Tour de France 2020

Active Pass: When will Sepp Kuss get to lead a grand tour team?

On today's roundtable, one reader wonders when Sepp Kuss will get grand tour leadership duties, while another proposes a classification jersey for riders over 35 at the Tour de France. As always, we want to hear your best and wildest questions about the 2020 Tour de France!

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You have questions about the 2020 Tour de France, and we have answers and educated opinions. Our veteran reporters, Andrew Hood and James Startt, are fielding your biggest inquiries each day in this Active Pass roundtable column. Today, one reader wants to know when Sepp Kuss will get to lead a grand tour, while another reader hypothesizes a classification jersey for older riders at the Tour.

OK, let’s get to your questions!

When do you think Sepp Kuss will get his first shot as a leader at a grand tour and what do you think his ceiling would be as a GC guy?

Andrew Hood @eurohoody: Hmmm, that’s an interesting question. If Kuss stays at Jumbo-Visma, he might have a hard time finding space to at least try. He is so effective in his role that the team will want to bring him wherever the team’s GC ambitions lie. Kuss has made it known he’d like to get a few chances for his own results, and I can imagine that we will see that in 2021 if things return to normal. Kuss might get a juicy offer from some team to let him take more leadership. Let’s hope he tries.

James Startt: Good question. Next year in the Giro or the Vuelta would be good. The Vuelta would likely be the more logical option vis-a-vis his team. It is often easier to double the Tour/Vuelta than the Giro/Tour. And the team still may want him to focus his energy on Roglič during the Tour. In addition, Sepp has experience in the Vuelta as he already won a stage there. I might well be a logical progression.

The year of 2020 is a year of many changes. Perhaps the race organization should consider changing the “white jersey” from a young riders to a masters “old riders” competition since the young riders seem to be dominating pro cycling … it seems a joke to have a former TDF winner to be riding in a white jersey. Thoughts?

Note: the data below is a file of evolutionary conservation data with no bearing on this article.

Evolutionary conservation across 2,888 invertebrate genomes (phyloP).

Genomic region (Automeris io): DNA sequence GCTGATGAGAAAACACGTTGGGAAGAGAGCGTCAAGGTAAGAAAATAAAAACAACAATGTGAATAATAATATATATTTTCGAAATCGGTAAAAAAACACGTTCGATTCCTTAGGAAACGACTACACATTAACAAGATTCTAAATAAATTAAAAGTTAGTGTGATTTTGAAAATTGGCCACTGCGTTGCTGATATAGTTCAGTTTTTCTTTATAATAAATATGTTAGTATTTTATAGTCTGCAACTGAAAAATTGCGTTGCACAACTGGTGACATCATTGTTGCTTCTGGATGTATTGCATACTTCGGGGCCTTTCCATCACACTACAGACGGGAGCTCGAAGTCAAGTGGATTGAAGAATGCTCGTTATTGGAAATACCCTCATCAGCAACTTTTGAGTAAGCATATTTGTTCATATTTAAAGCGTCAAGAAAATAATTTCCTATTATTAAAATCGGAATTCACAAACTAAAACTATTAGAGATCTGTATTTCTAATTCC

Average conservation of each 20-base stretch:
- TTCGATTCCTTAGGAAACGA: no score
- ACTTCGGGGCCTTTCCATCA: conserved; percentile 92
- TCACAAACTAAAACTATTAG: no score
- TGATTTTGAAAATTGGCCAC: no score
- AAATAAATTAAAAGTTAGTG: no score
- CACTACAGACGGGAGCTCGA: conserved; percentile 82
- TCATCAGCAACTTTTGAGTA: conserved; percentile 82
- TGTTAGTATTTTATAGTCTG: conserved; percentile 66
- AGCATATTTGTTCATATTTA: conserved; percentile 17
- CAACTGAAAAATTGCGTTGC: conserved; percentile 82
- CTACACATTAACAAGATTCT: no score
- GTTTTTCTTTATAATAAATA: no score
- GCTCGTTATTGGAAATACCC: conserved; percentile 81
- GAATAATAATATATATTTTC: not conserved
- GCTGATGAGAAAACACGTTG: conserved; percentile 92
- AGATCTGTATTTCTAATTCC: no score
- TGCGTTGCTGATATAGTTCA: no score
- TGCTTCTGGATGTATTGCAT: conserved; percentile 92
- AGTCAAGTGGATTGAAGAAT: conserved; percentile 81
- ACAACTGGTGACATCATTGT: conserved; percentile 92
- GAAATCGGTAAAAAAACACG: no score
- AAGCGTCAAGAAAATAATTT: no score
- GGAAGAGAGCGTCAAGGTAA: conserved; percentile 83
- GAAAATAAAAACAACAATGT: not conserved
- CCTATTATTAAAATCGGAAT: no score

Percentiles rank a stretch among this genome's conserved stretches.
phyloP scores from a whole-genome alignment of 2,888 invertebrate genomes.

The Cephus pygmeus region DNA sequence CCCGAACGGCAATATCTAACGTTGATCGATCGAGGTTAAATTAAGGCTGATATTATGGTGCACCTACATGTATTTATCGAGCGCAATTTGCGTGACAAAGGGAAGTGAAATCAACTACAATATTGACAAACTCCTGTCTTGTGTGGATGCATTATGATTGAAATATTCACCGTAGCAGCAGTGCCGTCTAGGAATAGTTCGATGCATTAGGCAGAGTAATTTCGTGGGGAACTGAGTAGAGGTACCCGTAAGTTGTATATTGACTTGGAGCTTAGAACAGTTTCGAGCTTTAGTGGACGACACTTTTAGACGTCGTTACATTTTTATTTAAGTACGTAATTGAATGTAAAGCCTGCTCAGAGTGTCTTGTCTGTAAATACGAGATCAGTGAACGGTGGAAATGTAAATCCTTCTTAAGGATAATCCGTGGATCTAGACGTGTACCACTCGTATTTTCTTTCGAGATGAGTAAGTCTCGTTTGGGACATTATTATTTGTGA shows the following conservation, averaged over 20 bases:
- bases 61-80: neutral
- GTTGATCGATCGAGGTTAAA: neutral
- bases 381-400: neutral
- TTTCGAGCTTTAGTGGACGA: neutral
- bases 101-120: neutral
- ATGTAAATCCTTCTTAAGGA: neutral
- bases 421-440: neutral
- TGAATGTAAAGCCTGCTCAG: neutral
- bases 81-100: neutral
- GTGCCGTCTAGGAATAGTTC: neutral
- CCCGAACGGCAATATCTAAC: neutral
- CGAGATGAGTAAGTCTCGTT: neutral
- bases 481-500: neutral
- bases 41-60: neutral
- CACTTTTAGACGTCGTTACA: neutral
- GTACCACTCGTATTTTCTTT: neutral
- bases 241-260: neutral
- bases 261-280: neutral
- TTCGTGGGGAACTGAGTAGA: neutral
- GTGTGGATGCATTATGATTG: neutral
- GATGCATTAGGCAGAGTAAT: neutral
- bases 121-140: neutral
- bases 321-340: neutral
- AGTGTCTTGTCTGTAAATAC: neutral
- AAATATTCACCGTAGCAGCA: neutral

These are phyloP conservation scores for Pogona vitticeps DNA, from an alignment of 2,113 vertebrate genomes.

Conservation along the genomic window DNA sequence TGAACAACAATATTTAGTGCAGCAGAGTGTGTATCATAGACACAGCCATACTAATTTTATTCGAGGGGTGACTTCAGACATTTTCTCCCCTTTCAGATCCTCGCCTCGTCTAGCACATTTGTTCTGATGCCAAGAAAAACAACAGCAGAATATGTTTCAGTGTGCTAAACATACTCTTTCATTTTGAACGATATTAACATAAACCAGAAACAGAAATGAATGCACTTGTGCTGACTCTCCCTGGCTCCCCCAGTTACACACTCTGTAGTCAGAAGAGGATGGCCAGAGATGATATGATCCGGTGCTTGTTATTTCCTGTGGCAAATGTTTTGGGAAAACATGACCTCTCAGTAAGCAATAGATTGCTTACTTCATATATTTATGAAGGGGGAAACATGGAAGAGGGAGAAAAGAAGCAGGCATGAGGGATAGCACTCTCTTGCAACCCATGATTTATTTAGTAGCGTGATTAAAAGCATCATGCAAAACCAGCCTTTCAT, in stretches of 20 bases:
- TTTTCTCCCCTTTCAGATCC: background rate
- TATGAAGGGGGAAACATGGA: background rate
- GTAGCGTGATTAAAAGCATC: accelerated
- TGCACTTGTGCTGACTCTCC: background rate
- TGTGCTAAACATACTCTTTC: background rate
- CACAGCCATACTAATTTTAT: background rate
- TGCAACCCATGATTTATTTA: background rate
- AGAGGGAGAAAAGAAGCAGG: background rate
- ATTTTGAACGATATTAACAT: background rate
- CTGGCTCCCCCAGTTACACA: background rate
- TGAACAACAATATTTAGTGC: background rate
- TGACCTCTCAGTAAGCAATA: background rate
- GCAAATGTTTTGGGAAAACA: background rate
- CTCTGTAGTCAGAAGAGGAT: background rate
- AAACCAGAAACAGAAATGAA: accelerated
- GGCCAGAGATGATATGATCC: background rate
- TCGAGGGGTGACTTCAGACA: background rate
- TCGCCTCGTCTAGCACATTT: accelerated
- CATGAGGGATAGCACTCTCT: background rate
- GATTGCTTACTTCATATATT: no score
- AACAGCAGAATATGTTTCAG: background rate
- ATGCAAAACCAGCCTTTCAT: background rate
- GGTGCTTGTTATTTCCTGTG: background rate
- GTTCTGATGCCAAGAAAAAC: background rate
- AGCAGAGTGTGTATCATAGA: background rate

Andy: I love that idea! There are many riders over 35 who could be in the mix. In fact, Richie Porte was joking at the start line Saturday that the riders are so young in the peloton that he is leading the “masters” category at the Tour. If ASO can sell it to a sponsor, there will be one next season. I will pass along their marketing department’s contact information.

James: Well I like the thought of an old masters jersey as I think the older guys often are not awarded for the resiliency and experience, say anyone over 36? But it should be a different color. Regardless, I would vote to maintain the white jersey for best-young rider. It is a historic jersey and often a very telling on. And hey, it is likely that Bernal may well not win the white jersey this year!

Can Bernal still win? Tell me a scenario for him still winning please!

Andy: It’s going to be difficult. He needs to claw back the 59 seconds that he’s currently in deficit to Roglič and then take back at least another minute going into the final time trial. Bernal will really need to find his climbing legs in the Alps. If he struggles Sunday at Grand Colombier, I think it will be very difficult for him to win. Of course, Roglič could crumble, crash, get sick or have a bad day. Most Tours are not won by someone else as strong as Roglič looks now on having a bad day. I fully expect Roglič to try to crush his opponents tomorrow if he can. That would turn the GC into a battle for the podium, and allow Roglič to race defensively in the Alps. If Bernal can drop Roglič tomorrow, we have a race on our hands.

James: He has to ride better than he is riding and Roglič and Pogočar have to fade. The scenario would be that he has a monster day in the Alps like he did last year. But he needs nearly two minutes now as he is a minute behind yellow and needs to go into the final time trial with a minute’s advantage on Roglič to be assured of keeping the yellow jersey. In short, he has a path. But it is a complicated one.

 

If you have any thoughts on ways to do so, feel free to email me at webletters@velonews.com.